If you go to a gym with older equipment, you’ve most likely found yourself dealing with asymmetrical plates. While these may not be as convenient as the spoke-wheel type of plates that newer gyms tend to have, there is something to be said for the feel of authenticity that they give your workout. However, if you’re like me, then they come with a downside that’s so big you need to make a blog post about it: people putting them on things backwards.
The type of plates I’m talking about are the ones where one side is completely flat and the other side has a lip. The lip-side of the plate will display how much a given plate weighs, and there may also be a logo. Here’s an example:
The backs aren’t visible, but they have nothing on them. They are also facing the correct way. And the only reason they’re facing the correct way is because they’re from my gym and I was the one who fixed them.
If you google which way people should orient their plates, you’re going to get a few basic responses. Most people will say that they don’t care. Either it isn’t something they think about or they go to a gym that has newer plates. A surprising number of people will say they face the plates with the label in. And the relatively few of us who have actually put some thought into what makes sense will tell you that the above picture is correct.
(Another answer you may get is that Olympic rules say the first plate goes on backwards and the rest go on forwards. This is almost purely for advertising purposes.)
The people who say plates should go on backwards – that is, letters first – will usually cite a myth they’ve heard about wobble reduction. They believe that having the lip side on the bar first will somehow make everything more stable. It won’t. First, the same amount of material is touching the barbell in either scenario. Second, if the rest of the plates are facing the same way, then it makes no difference anyway. Third, anyone who has actually been to a gym can tell you that it makes no difference. Close your eyes with the plates oriented one way or the other. Do a few reps of whatever. You won’t be able to tell which way anything is facing. Fourth, if wobble is such an issue for you, then you can use clips (which, incidentally, will be tighter to the lip side than the flat side).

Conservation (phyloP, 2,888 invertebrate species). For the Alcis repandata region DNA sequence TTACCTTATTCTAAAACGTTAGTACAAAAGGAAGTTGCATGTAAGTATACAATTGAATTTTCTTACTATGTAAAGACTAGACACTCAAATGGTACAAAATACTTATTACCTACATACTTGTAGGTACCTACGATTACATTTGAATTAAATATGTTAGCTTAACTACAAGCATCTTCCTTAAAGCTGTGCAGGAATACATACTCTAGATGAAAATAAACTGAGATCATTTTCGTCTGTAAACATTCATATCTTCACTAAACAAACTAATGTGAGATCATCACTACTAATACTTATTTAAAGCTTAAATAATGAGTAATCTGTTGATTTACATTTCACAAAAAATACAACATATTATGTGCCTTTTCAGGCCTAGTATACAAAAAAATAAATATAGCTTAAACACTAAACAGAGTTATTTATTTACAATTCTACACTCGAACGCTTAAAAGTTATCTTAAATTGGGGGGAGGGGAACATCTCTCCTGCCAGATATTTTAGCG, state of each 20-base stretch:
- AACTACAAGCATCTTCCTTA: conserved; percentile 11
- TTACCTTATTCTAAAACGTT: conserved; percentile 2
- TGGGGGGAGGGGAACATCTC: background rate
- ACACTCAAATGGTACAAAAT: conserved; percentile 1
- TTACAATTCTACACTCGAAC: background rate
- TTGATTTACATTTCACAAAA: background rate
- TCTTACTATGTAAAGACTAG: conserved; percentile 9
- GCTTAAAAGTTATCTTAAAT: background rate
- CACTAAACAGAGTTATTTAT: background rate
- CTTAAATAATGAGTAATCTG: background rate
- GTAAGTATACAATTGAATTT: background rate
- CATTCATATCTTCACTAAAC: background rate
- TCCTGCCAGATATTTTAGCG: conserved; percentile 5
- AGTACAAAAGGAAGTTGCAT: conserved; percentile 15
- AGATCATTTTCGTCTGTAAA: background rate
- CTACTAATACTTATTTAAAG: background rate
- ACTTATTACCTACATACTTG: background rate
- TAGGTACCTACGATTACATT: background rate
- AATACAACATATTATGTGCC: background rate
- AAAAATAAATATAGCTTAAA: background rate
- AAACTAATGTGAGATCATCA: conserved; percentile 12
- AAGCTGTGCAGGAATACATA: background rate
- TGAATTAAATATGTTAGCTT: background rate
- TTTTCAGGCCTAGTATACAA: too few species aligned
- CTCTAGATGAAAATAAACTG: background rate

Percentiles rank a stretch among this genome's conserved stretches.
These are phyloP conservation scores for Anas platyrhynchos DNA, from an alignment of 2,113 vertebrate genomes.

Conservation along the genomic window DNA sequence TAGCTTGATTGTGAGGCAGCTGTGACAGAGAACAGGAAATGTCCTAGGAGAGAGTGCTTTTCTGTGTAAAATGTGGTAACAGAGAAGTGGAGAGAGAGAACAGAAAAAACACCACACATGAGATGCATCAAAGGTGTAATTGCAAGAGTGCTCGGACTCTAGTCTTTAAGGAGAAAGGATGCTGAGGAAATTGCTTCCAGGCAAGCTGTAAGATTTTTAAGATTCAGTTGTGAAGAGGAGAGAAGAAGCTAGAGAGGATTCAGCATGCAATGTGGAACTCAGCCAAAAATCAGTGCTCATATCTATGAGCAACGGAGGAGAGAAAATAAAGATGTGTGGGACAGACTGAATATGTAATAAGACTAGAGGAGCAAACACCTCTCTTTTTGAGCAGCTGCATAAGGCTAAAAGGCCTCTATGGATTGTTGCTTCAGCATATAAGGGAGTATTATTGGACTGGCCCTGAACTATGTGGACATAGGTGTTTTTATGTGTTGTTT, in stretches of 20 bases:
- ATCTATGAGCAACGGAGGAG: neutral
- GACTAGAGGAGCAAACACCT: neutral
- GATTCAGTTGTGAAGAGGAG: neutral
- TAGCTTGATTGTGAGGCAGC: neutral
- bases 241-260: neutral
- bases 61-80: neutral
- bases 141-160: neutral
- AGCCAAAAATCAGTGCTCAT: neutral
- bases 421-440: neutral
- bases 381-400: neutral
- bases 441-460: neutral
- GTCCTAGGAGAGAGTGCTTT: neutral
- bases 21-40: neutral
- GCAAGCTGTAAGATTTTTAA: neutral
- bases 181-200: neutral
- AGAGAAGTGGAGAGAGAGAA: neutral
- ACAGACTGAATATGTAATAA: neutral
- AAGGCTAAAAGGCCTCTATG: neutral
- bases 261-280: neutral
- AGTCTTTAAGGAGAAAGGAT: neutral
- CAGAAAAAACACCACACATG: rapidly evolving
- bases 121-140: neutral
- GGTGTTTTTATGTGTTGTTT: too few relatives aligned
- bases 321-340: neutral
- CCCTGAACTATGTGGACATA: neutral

But why does this matter, you may find yourself asking yourself this far into the post. There are a few reasons. First, it’s not that it really matters which way a person wants to put plates on a bar. What matters is how they return the plates to the trees, such as the one featured above. It is wildly easier to pick off a 45 pound plate that has something to grip than it is to pick off a flat one. Even more importantly, people are assholes who over-fill pegs. Sometimes you have to barely touch a weight and it will seemingly just fall. I’d rather not break my foot because someone couldn’t be bothered to do something correctly. Second, not everyone has been going to the gym for 20 years. It isn’t always obvious which is a 10 pound plate and which is 5 pounds. I’m a well-seasoned veteran of the gym scene and I still occasionally grab the wrong weights. Facing the plates out so that they can be read is about basic respect for others. Third, a lot of people can’t seem to be bothered to place the same sized plates on the same pegs. In the picture above, the top peg had 5 pound plates on it before I got there. The second peg also had 5 pound plates. Some people are assholes and they aren’t going to pay attention no matter what, but I’m convinced a lot of people just need a simple visual cue to get things straight.
Please, for the love of whatever you worship, face your plates out. It doesn’t matter which way you do it on the bar, but get into the habit of doing it with the lip side out anyway. Not only will it be easier to pull off the bar, but it’ll also make it far more natural for you to re-peg the plate the correct way since it will already be oriented correctly.